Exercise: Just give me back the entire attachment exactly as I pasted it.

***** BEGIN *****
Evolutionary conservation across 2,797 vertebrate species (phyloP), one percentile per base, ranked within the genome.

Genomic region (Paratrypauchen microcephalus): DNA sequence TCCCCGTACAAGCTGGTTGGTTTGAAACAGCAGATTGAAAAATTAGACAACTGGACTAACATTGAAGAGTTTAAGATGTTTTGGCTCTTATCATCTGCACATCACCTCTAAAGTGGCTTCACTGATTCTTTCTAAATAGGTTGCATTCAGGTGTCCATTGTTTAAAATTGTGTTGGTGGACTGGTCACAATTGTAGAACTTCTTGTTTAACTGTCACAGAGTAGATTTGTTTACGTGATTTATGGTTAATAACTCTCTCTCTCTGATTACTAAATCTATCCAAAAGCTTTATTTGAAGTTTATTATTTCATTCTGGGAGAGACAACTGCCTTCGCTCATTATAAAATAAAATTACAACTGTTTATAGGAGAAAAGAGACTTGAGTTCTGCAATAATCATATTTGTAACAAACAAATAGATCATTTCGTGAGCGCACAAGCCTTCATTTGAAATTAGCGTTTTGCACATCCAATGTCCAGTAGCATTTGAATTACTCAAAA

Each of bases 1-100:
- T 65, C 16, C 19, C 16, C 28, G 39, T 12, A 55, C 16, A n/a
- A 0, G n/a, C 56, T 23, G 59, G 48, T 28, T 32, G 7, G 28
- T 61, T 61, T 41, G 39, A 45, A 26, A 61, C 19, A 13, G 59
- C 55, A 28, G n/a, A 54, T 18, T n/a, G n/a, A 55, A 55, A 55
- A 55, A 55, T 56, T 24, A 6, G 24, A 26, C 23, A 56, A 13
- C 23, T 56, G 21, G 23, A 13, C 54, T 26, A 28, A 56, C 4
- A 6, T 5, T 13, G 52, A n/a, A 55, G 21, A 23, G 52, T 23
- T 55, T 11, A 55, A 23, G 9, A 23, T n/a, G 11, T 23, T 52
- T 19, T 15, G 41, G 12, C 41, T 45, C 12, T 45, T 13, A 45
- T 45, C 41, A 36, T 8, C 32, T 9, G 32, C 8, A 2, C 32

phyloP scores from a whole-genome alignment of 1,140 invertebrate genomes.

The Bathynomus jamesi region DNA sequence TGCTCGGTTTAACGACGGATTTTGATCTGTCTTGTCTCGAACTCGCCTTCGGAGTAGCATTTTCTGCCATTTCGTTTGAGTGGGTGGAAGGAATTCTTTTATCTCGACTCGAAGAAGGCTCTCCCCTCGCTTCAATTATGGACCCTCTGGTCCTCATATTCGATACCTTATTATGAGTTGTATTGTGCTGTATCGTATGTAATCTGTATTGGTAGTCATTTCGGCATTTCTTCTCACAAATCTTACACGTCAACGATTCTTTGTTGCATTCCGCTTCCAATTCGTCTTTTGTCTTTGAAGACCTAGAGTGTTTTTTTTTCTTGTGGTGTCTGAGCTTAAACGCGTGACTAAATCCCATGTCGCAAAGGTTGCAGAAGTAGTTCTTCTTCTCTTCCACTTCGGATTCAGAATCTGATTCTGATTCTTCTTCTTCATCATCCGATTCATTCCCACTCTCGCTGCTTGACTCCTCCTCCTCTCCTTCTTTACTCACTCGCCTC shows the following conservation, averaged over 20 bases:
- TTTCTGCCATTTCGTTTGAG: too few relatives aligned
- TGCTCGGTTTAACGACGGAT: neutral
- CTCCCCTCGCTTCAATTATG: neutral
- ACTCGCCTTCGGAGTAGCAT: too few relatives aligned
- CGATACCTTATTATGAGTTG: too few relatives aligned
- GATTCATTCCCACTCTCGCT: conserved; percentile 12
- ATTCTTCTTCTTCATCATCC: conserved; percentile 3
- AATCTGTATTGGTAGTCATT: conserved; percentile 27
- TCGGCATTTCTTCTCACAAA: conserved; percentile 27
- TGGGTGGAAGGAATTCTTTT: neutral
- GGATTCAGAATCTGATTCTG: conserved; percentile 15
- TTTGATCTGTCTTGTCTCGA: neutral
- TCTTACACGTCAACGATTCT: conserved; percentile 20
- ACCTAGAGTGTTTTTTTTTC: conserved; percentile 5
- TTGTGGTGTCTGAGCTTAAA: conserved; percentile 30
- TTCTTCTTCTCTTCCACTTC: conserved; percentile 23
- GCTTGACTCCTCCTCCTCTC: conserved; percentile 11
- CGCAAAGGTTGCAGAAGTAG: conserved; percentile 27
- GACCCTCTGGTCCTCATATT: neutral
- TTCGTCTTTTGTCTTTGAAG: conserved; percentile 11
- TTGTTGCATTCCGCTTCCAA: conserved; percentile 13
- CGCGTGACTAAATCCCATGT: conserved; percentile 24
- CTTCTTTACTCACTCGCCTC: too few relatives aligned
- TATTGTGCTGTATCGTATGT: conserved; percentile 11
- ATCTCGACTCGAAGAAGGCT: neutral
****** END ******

Evolutionary conservation across 2,797 vertebrate species (phyloP), one percentile per base, ranked within the genome.

Genomic region (Paratrypauchen microcephalus): DNA sequence TCCCCGTACAAGCTGGTTGGTTTGAAACAGCAGATTGAAAAATTAGACAACTGGACTAACATTGAAGAGTTTAAGATGTTTTGGCTCTTATCATCTGCACATCACCTCTAAAGTGGCTTCACTGATTCTTTCTAAATAGGTTGCATTCAGGTGTCCATTGTTTAAAATTGTGTTGGTGGACTGGTCACAATTGTAGAACTTCTTGTTTAACTGTCACAGAGTAGATTTGTTTACGTGATTTATGGTTAATAACTCTCTCTCTCTGATTACTAAATCTATCCAAAAGCTTTATTTGAAGTTTATTATTTCATTCTGGGAGAGACAACTGCCTTCGCTCATTATAAAATAAAATTACAACTGTTTATAGGAGAAAAGAGACTTGAGTTCTGCAATAATCATATTTGTAACAAACAAATAGATCATTTCGTGAGCGCACAAGCCTTCATTTGAAATTAGCGTTTTGCACATCCAATGTCCAGTAGCATTTGAATTACTCAAAA

Each of bases 1-100:
- T 65, C 16, C 19, C 16, C 28, G 39, T 12, A 55, C 16, A n/a
- A 0, G n/a, C 56, T 23, G 59, G 48, T 28, T 32, G 7, G 28
- T 61, T 61, T 41, G 39, A 45, A 26, A 61, C 19, A 13, G 59
- C 55, A 28, G n/a, A 54, T 18, T n/a, G n/a, A 55, A 55, A 55
- A 55, A 55, T 56, T 24, A 6, G 24, A 26, C 23, A 56, A 13
- C 23, T 56, G 21, G 23, A 13, C 54, T 26, A 28, A 56, C 4
- A 6, T 5, T 13, G 52, A n/a, A 55, G 21, A 23, G 52, T 23
- T 55, T 11, A 55, A 23, G 9, A 23, T n/a, G 11, T 23, T 52
- T 19, T 15, G 41, G 12, C 41, T 45, C 12, T 45, T 13, A 45
- T 45, C 41, A 36, T 8, C 32, T 9, G 32, C 8, A 2, C 32

phyloP scores from a whole-genome alignment of 1,140 invertebrate genomes.

The Bathynomus jamesi region DNA sequence TGCTCGGTTTAACGACGGATTTTGATCTGTCTTGTCTCGAACTCGCCTTCGGAGTAGCATTTTCTGCCATTTCGTTTGAGTGGGTGGAAGGAATTCTTTTATCTCGACTCGAAGAAGGCTCTCCCCTCGCTTCAATTATGGACCCTCTGGTCCTCATATTCGATACCTTATTATGAGTTGTATTGTGCTGTATCGTATGTAATCTGTATTGGTAGTCATTTCGGCATTTCTTCTCACAAATCTTACACGTCAACGATTCTTTGTTGCATTCCGCTTCCAATTCGTCTTTTGTCTTTGAAGACCTAGAGTGTTTTTTTTTCTTGTGGTGTCTGAGCTTAAACGCGTGACTAAATCCCATGTCGCAAAGGTTGCAGAAGTAGTTCTTCTTCTCTTCCACTTCGGATTCAGAATCTGATTCTGATTCTTCTTCTTCATCATCCGATTCATTCCCACTCTCGCTGCTTGACTCCTCCTCCTCTCCTTCTTTACTCACTCGCCTC shows the following conservation, averaged over 20 bases:
- TTTCTGCCATTTCGTTTGAG: too few relatives aligned
- TGCTCGGTTTAACGACGGAT: neutral
- CTCCCCTCGCTTCAATTATG: neutral
- ACTCGCCTTCGGAGTAGCAT: too few relatives aligned
- CGATACCTTATTATGAGTTG: too few relatives aligned
- GATTCATTCCCACTCTCGCT: conserved; percentile 12
- ATTCTTCTTCTTCATCATCC: conserved; percentile 3
- AATCTGTATTGGTAGTCATT: conserved; percentile 27
- TCGGCATTTCTTCTCACAAA: conserved; percentile 27
- TGGGTGGAAGGAATTCTTTT: neutral
- GGATTCAGAATCTGATTCTG: conserved; percentile 15
- TTTGATCTGTCTTGTCTCGA: neutral
- TCTTACACGTCAACGATTCT: conserved; percentile 20
- ACCTAGAGTGTTTTTTTTTC: conserved; percentile 5
- TTGTGGTGTCTGAGCTTAAA: conserved; percentile 30
- TTCTTCTTCTCTTCCACTTC: conserved; percentile 23
- GCTTGACTCCTCCTCCTCTC: conserved; percentile 11
- CGCAAAGGTTGCAGAAGTAG: conserved; percentile 27
- GACCCTCTGGTCCTCATATT: neutral
- TTCGTCTTTTGTCTTTGAAG: conserved; percentile 11
- TTGTTGCATTCCGCTTCCAA: conserved; percentile 13
- CGCGTGACTAAATCCCATGT: conserved; percentile 24
- CTTCTTTACTCACTCGCCTC: too few relatives aligned
- TATTGTGCTGTATCGTATGT: conserved; percentile 11
- ATCTCGACTCGAAGAAGGCT: neutral